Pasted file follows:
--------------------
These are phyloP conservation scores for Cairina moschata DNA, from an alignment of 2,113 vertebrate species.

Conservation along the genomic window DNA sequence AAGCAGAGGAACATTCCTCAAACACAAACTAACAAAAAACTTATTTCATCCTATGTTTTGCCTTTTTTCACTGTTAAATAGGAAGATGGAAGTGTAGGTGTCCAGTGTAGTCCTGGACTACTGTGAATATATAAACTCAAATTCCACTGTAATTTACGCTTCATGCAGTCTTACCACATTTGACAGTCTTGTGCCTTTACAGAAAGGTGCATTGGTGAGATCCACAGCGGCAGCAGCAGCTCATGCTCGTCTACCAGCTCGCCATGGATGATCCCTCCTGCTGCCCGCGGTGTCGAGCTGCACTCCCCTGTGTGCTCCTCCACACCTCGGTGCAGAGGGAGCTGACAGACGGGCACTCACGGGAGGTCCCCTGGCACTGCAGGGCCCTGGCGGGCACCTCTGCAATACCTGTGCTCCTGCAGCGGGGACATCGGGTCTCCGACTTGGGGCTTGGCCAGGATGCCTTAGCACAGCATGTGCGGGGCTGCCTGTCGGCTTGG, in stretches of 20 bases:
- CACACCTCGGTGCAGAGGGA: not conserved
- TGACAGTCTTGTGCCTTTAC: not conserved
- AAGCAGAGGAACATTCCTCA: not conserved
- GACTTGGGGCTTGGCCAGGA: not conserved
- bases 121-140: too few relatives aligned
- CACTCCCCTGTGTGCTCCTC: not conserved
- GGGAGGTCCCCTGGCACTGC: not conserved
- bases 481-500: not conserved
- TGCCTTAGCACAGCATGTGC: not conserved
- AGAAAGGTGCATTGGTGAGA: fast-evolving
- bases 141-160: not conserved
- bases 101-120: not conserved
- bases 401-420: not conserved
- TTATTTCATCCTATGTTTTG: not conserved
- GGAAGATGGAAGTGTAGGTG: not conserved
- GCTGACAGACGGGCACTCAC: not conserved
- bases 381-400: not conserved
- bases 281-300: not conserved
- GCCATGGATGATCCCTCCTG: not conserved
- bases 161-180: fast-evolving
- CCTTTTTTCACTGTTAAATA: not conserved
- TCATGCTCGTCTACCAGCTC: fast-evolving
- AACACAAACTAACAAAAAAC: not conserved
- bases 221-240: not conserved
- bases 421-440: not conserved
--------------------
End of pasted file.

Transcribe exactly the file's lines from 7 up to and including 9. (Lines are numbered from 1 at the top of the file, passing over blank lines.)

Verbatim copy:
- bases 121-140: too few relatives aligned
- CACTCCCCTGTGTGCTCCTC: not conserved
- GGGAGGTCCCCTGGCACTGC: not conserved